To achieve the goal, the government has relocated factories, recovered land and cleaned the soil that had been contaminated by its former occupants.

As the key ecological project at the heart of the smart city, the initial phase of the Taopu Greenbelt, known as Shanghai’s largest downtown public greenbelt, has opened. It features natural landscapes and its industrial heritage.

The greenbelt, to cover a total of 500,000 square meters, is being built on the former site of China’s earliest industrial plants.

The design of the green area is inspired by Hyde Park in London and Central Park in New York. The park themed “Floating Clouds and Water” will incorporate traditional Chinese cultural ideas such as painting, calligraphy, dance and tai chi.

Standing on the top of an artificial hill of the greenbelt, dubbed the “second tallest mountain” in western downtown, visitors can see the former site of the city’s once popular Peony ink factory, a soap factory, a paint plant and the famous White Elephant battery factory.

Industrial heritage has been preserved. The city’s earliest rubber plant on Dunhuang Road, for example, will be converted into a visitor center for the site. A statue of Chairman Mao Zedong at the former factory has been preserved.

Visitors can also find some historical sites on or near the greenbelt. Not far from the initial phase of the project, a Hanta Pagoda, originating in the Southern Song Dynasty (1127-1279), has been well-preserved.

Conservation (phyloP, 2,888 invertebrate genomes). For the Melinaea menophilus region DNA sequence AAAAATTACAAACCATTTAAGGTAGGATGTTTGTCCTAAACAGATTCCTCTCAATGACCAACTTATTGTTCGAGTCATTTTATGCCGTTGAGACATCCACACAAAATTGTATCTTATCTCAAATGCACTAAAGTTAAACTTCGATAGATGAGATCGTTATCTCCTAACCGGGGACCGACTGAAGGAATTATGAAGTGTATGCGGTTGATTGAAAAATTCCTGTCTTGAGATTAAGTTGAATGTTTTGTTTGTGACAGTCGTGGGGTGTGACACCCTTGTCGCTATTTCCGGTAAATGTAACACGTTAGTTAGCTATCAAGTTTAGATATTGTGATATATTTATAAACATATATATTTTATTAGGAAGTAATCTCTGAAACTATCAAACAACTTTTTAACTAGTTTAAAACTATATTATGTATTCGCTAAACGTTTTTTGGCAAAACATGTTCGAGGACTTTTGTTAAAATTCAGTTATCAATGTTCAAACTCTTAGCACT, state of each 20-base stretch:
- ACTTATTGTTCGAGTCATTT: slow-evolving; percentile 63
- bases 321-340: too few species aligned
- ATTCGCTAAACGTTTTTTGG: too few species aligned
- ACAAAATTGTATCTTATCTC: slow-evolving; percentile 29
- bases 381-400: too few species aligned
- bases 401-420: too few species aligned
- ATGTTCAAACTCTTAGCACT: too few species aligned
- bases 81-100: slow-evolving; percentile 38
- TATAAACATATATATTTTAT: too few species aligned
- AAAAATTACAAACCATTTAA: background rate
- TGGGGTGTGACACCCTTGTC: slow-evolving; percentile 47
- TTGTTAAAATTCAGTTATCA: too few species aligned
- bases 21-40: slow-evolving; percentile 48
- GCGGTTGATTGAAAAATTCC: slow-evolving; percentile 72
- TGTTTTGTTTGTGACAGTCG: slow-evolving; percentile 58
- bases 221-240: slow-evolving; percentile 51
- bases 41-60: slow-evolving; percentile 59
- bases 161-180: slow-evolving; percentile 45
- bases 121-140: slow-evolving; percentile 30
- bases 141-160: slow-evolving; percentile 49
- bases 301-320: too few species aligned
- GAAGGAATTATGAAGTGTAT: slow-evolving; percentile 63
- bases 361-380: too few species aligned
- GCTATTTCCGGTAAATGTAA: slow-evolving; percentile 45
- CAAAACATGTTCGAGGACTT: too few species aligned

It is said General Han Shizhong (1090-1151), who devoted his life to fighting invaders, once trained soldiers beside the pagoda.

As a highlight, the greenbelt features a water system that can purify contaminated land automatically. About 650,000 cubic meters of soil and 160,000 cubic meters of groundwater in the area have been cleaned, more than half of the total task.

Meanwhile, the smart city has scooped Shanghai’s “three-star ecological district” title for its energy-saving designs and being environmentally friendly.

Buildings constructed under the three-star-rated criteria consume about one-fourth less energy than those built in the traditional way.

Cultural events also prosper in the Taopu Smart City.

An Israeli technology and culture salon has been unveiled at the China-Israel Innovation Hub to better serve entrepreneurs and employees. The salon includes an exhibition hall along with art experience, interactivity and recreational space.

“One Day in Israel,” organized by the Consulate General of Israel in Shanghai and the innovation hub, was aimed at offering local residents interested in the West Asian country an opportunity to “explore and experience its culture without going all way to the country.”

Featuring 20 workshops and 35 interactive activities, the event covered music, food, dancing, movies, arts and design, among others, to showcase the culture, traditions and creativity of Israel.

The smart city along with the parks and cultural events is expected to help Taopu, literally “peach river,” once an agricultural village featuring a small creek and peach trees on both sides, return to its idyllic and prosperous state, according to Putuo District government.


Copyright © 1999- Shanghai Daily. All rights reserved.Preferably viewed with Internet Explorer 8 or newer browsers.

沪公网安备 31010602000204号

Email this to your friend